The subtle tongue, the sophist guile, they fail when the broadswords sing;
Rush in and die, dogs -- I was a man before I was a king.
-- R. E. Howard, The Road of Kings
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Richard Miller




Location: Santa Barbara
Joined: 16 Jun 2014
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PostPosted: Thu 30 Apr, 2015 1:34 pm    Post subject:         Reply with quote

Nice to hear from both Mikko and David and the rest as well. I'm particularly pleased to have read David's positive words about the handling characteristics of the Saxon Sword. I just ordered one and I hope to be able to post some comments about it in the not too distant future.
Armour Class is indeed quite up-front about the wait time for their products, so I'm not holding my breath. I'm sure that there will still be plenty of long days to do some destructive testing once I receive the sword.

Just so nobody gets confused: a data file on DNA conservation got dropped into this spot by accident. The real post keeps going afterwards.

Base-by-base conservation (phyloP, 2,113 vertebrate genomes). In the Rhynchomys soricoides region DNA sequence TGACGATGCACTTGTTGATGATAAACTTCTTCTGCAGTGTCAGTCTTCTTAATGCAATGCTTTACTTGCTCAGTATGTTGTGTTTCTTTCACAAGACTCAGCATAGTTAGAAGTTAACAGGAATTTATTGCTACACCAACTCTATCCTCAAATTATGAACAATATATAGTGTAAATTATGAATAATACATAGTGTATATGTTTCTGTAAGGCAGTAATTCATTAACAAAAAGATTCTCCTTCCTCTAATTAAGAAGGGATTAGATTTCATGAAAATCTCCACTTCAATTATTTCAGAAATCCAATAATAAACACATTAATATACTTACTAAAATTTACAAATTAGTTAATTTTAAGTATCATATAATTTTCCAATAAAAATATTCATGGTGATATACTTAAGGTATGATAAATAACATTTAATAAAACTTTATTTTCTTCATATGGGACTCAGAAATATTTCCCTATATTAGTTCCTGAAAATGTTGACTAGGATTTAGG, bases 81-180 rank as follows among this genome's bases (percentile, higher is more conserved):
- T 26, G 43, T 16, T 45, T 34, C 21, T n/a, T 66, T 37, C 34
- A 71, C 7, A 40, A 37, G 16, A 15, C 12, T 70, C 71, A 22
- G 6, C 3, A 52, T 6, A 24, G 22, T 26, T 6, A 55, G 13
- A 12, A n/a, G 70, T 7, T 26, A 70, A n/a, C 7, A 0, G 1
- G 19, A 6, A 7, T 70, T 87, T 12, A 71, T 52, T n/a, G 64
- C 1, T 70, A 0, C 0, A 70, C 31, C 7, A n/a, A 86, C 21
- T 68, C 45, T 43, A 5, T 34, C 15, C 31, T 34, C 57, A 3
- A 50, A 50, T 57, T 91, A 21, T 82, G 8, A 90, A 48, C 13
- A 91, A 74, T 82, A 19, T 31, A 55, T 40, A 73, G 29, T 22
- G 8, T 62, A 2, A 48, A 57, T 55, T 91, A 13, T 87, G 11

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Mark Griffin




Location: The Welsh Marches, in the hills above Newtown, Powys.
Joined: 28 Dec 2006

Posts: 801

PostPosted: Tue 05 May, 2015 1:25 pm    Post subject:         Reply with quote

Best of luck doing the destructive testing... I've found them to be pretty tough.

Although when fully employed waving swords about as a job my main weapon of choice was made by Tim Noyes at Heron Armoury I owned many AC swords. I still have about 25 of various styles and types. I only ever had an issue with one, a big flake that came off a blade and they replaced it pretty quick. There is often variation in temper and that needs to be watched when buying weapons 2nd hand but both as workhorses they are fine and if you really sit in them for the bespoke stuff, pretty good and the best in that price bracket by far.

Currently working on projects ranging from Elizabethan pageants to a WW1 Tank, Victorian fairgrounds 1066 events and more. Oh and we joust loads!.. We run over 250 events for English Heritage each year plus many others for Historic Royal Palaces, Historic Scotland, the National Trust and more. If you live in the UK and are interested in working for us just drop us a line with a cv.